HOWTO: Handle exceptions in a Visual Studio add-in.

Author: Carlos J. Quintero (Microsoft MVP) Applies to: Microsoft Visual Studio .NET 2002
Date: March 2010   Microsoft Visual Studio .NET 2003
Updated: March 2013   Microsoft Visual Studio 2005
      Microsoft Visual Studio 2008
      Microsoft Visual Studio 2010
      Microsoft Visual Studio 2012

This article discusses some considerations when handling exceptions in a Visual Studio add-in.

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When designing the exception handling mechanism of an add-in, the following important principles should be followed:

  • Since Visual Studio doesn't allow to use a global exception handler in an add-in (using the AppDomain.UnhandledException event), the following entry points of the add-in should include individual exception handlers (try/catch blocks):
    • Methods of the IDTExtensibility2 interface (OnConnection, OnStartupComplete, etc.)
    • Methods of the IDTCommandTarget interface (QueryStatus, Exec)
    • Event handlers of the EnvDTE automation interface (CommandEvents, WindowEvents, etc.)
    • Event handlers of controls in forms and usercontrols of the add-in
    • Etc.
  • All the exception handlers must call to a single global method that treats the exception (showing a message to the user, sending it back to the developer, etc.).
  • That single global method must receive the EnvDTE.DTE object. With that object, important information can be added to the bug report such as:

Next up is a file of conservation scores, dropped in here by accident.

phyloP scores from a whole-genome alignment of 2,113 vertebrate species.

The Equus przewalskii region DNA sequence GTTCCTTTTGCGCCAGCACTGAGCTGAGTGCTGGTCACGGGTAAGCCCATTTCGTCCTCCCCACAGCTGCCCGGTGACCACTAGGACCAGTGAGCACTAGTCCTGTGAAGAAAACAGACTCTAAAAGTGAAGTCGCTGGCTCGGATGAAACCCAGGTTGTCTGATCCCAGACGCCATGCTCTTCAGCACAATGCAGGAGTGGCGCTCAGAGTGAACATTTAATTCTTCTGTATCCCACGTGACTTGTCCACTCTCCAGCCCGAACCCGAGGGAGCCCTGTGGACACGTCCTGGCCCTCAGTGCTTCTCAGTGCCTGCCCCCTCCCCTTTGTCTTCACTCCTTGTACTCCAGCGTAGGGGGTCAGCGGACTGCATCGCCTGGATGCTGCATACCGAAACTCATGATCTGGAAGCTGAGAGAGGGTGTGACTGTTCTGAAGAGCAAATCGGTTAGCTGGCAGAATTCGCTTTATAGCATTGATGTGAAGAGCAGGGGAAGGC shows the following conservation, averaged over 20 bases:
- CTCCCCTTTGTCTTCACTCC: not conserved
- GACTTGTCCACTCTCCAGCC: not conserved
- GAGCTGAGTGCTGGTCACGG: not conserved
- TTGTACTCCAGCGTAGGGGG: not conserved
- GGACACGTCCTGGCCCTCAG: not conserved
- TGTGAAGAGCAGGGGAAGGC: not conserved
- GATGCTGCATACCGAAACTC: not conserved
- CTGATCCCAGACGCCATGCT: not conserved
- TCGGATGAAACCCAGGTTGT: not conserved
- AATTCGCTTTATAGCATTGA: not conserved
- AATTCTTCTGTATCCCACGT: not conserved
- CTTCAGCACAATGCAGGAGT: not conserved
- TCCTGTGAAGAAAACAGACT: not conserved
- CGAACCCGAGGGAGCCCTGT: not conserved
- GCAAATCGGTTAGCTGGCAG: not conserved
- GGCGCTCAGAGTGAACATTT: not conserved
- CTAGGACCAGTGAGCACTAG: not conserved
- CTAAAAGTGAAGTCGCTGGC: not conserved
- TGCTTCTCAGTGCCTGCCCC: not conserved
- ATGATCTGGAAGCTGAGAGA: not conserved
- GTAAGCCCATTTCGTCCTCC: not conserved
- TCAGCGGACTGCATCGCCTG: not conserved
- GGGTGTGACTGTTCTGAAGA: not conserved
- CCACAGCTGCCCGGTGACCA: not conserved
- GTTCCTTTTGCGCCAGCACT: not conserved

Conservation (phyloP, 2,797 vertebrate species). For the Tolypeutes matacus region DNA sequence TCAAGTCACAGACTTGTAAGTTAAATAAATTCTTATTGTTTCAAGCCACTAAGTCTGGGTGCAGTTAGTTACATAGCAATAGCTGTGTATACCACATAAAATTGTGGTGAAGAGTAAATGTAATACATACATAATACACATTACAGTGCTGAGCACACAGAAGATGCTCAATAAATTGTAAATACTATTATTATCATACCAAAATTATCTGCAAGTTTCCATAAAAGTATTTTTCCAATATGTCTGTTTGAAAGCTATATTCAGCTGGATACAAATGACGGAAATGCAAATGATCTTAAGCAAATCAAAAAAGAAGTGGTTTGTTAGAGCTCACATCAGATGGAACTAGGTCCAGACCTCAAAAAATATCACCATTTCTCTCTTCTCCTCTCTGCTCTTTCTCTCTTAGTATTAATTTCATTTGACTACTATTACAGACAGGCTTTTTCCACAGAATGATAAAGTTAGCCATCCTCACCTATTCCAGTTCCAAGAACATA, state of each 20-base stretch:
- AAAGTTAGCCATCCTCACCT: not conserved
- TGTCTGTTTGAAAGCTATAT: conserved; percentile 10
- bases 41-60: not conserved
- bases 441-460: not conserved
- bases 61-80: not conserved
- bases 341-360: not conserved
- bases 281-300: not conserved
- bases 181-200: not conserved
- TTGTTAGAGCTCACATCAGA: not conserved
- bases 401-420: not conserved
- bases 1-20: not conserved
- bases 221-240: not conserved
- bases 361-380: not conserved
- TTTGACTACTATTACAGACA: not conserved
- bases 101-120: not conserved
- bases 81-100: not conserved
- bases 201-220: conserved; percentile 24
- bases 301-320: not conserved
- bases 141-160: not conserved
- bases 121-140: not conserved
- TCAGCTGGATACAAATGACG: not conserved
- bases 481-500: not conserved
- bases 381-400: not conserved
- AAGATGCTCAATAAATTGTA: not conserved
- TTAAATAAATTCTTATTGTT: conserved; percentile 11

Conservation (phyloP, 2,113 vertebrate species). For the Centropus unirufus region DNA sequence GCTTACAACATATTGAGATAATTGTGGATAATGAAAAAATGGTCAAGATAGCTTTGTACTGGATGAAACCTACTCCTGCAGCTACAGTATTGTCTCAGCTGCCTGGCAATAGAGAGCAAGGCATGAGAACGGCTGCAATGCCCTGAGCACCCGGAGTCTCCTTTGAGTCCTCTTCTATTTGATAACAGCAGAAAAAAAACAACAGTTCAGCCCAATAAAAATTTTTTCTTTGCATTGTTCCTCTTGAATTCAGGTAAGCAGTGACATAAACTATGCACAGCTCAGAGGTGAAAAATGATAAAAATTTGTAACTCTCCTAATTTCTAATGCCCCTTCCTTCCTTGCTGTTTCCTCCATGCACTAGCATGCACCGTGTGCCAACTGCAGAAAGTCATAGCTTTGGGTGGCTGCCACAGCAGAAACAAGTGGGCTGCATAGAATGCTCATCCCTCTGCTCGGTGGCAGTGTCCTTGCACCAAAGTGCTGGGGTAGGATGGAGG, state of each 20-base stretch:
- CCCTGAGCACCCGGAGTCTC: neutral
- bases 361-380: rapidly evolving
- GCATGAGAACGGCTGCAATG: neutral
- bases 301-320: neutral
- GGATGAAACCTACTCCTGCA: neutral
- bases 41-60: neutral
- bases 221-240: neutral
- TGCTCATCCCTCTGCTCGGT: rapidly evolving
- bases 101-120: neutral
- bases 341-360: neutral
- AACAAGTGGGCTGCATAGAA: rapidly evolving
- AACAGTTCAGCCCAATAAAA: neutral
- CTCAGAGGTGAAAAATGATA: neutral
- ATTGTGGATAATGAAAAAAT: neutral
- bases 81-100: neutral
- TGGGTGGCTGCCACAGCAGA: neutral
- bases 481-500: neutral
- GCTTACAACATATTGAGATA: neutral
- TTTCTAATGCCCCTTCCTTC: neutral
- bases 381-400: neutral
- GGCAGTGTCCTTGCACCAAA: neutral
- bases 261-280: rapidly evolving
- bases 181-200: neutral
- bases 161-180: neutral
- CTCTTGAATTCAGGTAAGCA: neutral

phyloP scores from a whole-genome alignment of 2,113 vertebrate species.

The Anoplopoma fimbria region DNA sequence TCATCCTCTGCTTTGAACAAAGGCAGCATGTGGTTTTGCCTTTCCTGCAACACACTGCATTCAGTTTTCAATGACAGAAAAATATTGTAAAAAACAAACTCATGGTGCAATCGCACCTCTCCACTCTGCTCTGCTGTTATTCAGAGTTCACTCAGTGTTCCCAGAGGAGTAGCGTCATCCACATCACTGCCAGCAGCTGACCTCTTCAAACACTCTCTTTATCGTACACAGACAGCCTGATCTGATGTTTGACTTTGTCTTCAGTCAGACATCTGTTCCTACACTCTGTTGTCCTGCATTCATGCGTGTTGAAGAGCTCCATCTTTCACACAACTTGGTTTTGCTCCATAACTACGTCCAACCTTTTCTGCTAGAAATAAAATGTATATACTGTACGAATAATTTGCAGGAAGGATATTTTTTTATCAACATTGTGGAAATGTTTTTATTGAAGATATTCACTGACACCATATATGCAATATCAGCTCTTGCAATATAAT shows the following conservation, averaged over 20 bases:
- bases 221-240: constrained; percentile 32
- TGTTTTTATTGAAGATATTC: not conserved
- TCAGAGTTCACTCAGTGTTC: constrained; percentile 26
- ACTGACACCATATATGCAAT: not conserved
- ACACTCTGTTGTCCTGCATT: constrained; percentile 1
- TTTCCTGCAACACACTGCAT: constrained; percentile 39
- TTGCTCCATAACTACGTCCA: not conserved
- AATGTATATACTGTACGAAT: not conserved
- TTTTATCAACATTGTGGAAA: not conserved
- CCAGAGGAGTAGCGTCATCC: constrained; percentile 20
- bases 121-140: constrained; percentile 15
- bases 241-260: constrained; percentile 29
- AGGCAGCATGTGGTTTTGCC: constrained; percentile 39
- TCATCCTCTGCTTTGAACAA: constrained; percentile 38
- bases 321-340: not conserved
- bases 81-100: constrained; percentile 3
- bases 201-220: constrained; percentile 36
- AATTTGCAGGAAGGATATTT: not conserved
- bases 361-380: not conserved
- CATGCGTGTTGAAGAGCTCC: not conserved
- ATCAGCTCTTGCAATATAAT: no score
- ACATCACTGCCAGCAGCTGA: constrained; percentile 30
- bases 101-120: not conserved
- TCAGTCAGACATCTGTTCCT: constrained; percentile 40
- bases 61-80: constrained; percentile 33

• The IDE full name (DTE.FullName property).
    • The IDE version (DTE.Version property).
    • The IDE Edition (DTE.Edition property).
    • The IDE Locale ID (DTE.LocaleID property). This is important to troubleshoot problems that don't happen on the English Visual Studio of the developer of the add-in but can happen on the localized Visual Studio of other developers around the world using the add-in.
    • The IDE Registry Root (DTE.RegistryRoot property).
    • The IDE Display Mode (DTE.DisplayMode property).
    • The IDE Command Line Arguments (DTE.CommandLineArguments property).
  • Other important information (that doesn't require the DTE object) can be added to the bug report such as:
    • The .NET Framework version (System.Environment.Version property).
    • The add-in assembly file version (getting the AssemblyFileVersionAttribute of the assembly returned by System.Reflection.Assembly.GetExecutingAssembly()).
    • The add-in assembly location (System.Reflection.Assembly.GetExecutingAssembly().Location property).
  • You can add even more information about packages and service packs as described in the article HOWTO: Detect installed Visual Studio editions, packages or service packs.

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